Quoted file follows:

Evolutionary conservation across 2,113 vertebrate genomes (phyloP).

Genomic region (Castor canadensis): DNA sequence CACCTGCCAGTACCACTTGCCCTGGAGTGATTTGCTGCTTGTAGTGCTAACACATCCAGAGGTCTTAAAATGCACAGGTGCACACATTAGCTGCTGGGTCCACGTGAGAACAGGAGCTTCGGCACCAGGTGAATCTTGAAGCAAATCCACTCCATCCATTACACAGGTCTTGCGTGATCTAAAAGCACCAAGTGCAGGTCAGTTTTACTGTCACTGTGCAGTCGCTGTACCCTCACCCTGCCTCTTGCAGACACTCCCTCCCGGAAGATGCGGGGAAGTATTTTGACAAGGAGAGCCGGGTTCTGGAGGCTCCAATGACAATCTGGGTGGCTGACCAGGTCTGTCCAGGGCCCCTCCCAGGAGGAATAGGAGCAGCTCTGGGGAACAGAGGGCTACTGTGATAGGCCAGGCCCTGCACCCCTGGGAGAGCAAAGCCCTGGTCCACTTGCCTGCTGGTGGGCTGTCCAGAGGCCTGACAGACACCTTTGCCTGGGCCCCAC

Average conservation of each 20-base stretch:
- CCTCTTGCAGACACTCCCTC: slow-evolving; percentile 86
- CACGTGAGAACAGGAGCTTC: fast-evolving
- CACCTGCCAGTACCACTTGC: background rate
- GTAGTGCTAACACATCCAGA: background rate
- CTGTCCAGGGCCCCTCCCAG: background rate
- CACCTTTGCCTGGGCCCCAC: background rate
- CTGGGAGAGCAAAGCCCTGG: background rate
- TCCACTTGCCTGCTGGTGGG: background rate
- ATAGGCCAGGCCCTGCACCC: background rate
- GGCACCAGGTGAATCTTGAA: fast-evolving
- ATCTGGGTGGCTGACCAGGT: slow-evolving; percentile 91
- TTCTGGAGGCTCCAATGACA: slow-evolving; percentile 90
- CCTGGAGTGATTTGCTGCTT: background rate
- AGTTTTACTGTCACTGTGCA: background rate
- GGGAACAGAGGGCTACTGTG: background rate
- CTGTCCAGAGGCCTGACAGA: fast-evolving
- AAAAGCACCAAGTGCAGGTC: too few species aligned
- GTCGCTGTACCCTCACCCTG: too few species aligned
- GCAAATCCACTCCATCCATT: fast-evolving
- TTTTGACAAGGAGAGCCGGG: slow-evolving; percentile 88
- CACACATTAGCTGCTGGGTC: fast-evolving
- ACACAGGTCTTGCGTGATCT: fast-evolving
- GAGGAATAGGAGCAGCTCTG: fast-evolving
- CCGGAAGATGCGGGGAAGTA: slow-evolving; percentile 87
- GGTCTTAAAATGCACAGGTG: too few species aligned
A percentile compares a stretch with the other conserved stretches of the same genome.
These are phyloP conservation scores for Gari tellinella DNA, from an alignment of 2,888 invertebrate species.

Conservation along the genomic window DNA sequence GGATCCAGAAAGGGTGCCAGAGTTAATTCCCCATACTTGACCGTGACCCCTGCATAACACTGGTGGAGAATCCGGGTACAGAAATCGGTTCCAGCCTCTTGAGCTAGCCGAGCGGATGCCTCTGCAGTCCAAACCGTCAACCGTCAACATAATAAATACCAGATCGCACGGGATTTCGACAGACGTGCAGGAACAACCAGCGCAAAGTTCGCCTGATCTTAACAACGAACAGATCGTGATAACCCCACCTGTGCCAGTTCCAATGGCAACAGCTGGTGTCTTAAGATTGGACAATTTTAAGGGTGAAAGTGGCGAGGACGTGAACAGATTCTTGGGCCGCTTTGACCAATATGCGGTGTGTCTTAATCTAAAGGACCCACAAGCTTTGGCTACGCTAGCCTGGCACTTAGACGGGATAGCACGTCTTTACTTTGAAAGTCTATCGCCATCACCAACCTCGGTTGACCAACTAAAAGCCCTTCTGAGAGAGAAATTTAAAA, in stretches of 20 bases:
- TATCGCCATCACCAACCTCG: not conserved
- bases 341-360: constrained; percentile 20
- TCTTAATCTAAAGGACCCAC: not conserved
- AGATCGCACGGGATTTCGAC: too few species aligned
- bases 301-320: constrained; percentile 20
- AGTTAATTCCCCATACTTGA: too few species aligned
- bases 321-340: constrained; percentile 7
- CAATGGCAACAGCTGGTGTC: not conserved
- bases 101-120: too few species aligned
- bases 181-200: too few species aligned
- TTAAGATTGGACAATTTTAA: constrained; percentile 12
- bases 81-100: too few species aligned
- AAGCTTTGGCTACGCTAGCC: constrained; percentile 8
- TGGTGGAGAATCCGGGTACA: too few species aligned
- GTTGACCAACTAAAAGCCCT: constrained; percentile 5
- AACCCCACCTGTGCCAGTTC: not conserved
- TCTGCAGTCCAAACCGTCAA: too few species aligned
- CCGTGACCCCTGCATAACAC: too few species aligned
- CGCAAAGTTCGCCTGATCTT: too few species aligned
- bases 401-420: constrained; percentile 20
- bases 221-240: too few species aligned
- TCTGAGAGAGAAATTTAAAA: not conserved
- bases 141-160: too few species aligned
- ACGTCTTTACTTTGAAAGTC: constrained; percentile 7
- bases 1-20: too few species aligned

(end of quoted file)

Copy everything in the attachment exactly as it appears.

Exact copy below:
Evolutionary conservation across 2,113 vertebrate genomes (phyloP).

Genomic region (Castor canadensis): DNA sequence CACCTGCCAGTACCACTTGCCCTGGAGTGATTTGCTGCTTGTAGTGCTAACACATCCAGAGGTCTTAAAATGCACAGGTGCACACATTAGCTGCTGGGTCCACGTGAGAACAGGAGCTTCGGCACCAGGTGAATCTTGAAGCAAATCCACTCCATCCATTACACAGGTCTTGCGTGATCTAAAAGCACCAAGTGCAGGTCAGTTTTACTGTCACTGTGCAGTCGCTGTACCCTCACCCTGCCTCTTGCAGACACTCCCTCCCGGAAGATGCGGGGAAGTATTTTGACAAGGAGAGCCGGGTTCTGGAGGCTCCAATGACAATCTGGGTGGCTGACCAGGTCTGTCCAGGGCCCCTCCCAGGAGGAATAGGAGCAGCTCTGGGGAACAGAGGGCTACTGTGATAGGCCAGGCCCTGCACCCCTGGGAGAGCAAAGCCCTGGTCCACTTGCCTGCTGGTGGGCTGTCCAGAGGCCTGACAGACACCTTTGCCTGGGCCCCAC

Average conservation of each 20-base stretch:
- CCTCTTGCAGACACTCCCTC: slow-evolving; percentile 86
- CACGTGAGAACAGGAGCTTC: fast-evolving
- CACCTGCCAGTACCACTTGC: background rate
- GTAGTGCTAACACATCCAGA: background rate
- CTGTCCAGGGCCCCTCCCAG: background rate
- CACCTTTGCCTGGGCCCCAC: background rate
- CTGGGAGAGCAAAGCCCTGG: background rate
- TCCACTTGCCTGCTGGTGGG: background rate
- ATAGGCCAGGCCCTGCACCC: background rate
- GGCACCAGGTGAATCTTGAA: fast-evolving
- ATCTGGGTGGCTGACCAGGT: slow-evolving; percentile 91
- TTCTGGAGGCTCCAATGACA: slow-evolving; percentile 90
- CCTGGAGTGATTTGCTGCTT: background rate
- AGTTTTACTGTCACTGTGCA: background rate
- GGGAACAGAGGGCTACTGTG: background rate
- CTGTCCAGAGGCCTGACAGA: fast-evolving
- AAAAGCACCAAGTGCAGGTC: too few species aligned
- GTCGCTGTACCCTCACCCTG: too few species aligned
- GCAAATCCACTCCATCCATT: fast-evolving
- TTTTGACAAGGAGAGCCGGG: slow-evolving; percentile 88
- CACACATTAGCTGCTGGGTC: fast-evolving
- ACACAGGTCTTGCGTGATCT: fast-evolving
- GAGGAATAGGAGCAGCTCTG: fast-evolving
- CCGGAAGATGCGGGGAAGTA: slow-evolving; percentile 87
- GGTCTTAAAATGCACAGGTG: too few species aligned
A percentile compares a stretch with the other conserved stretches of the same genome.
These are phyloP conservation scores for Gari tellinella DNA, from an alignment of 2,888 invertebrate species.

Conservation along the genomic window DNA sequence GGATCCAGAAAGGGTGCCAGAGTTAATTCCCCATACTTGACCGTGACCCCTGCATAACACTGGTGGAGAATCCGGGTACAGAAATCGGTTCCAGCCTCTTGAGCTAGCCGAGCGGATGCCTCTGCAGTCCAAACCGTCAACCGTCAACATAATAAATACCAGATCGCACGGGATTTCGACAGACGTGCAGGAACAACCAGCGCAAAGTTCGCCTGATCTTAACAACGAACAGATCGTGATAACCCCACCTGTGCCAGTTCCAATGGCAACAGCTGGTGTCTTAAGATTGGACAATTTTAAGGGTGAAAGTGGCGAGGACGTGAACAGATTCTTGGGCCGCTTTGACCAATATGCGGTGTGTCTTAATCTAAAGGACCCACAAGCTTTGGCTACGCTAGCCTGGCACTTAGACGGGATAGCACGTCTTTACTTTGAAAGTCTATCGCCATCACCAACCTCGGTTGACCAACTAAAAGCCCTTCTGAGAGAGAAATTTAAAA, in stretches of 20 bases:
- TATCGCCATCACCAACCTCG: not conserved
- bases 341-360: constrained; percentile 20
- TCTTAATCTAAAGGACCCAC: not conserved
- AGATCGCACGGGATTTCGAC: too few species aligned
- bases 301-320: constrained; percentile 20
- AGTTAATTCCCCATACTTGA: too few species aligned
- bases 321-340: constrained; percentile 7
- CAATGGCAACAGCTGGTGTC: not conserved
- bases 101-120: too few species aligned
- bases 181-200: too few species aligned
- TTAAGATTGGACAATTTTAA: constrained; percentile 12
- bases 81-100: too few species aligned
- AAGCTTTGGCTACGCTAGCC: constrained; percentile 8
- TGGTGGAGAATCCGGGTACA: too few species aligned
- GTTGACCAACTAAAAGCCCT: constrained; percentile 5
- AACCCCACCTGTGCCAGTTC: not conserved
- TCTGCAGTCCAAACCGTCAA: too few species aligned
- CCGTGACCCCTGCATAACAC: too few species aligned
- CGCAAAGTTCGCCTGATCTT: too few species aligned
- bases 401-420: constrained; percentile 20
- bases 221-240: too few species aligned
- TCTGAGAGAGAAATTTAAAA: not conserved
- bases 141-160: too few species aligned
- ACGTCTTTACTTTGAAAGTC: constrained; percentile 7
- bases 1-20: too few species aligned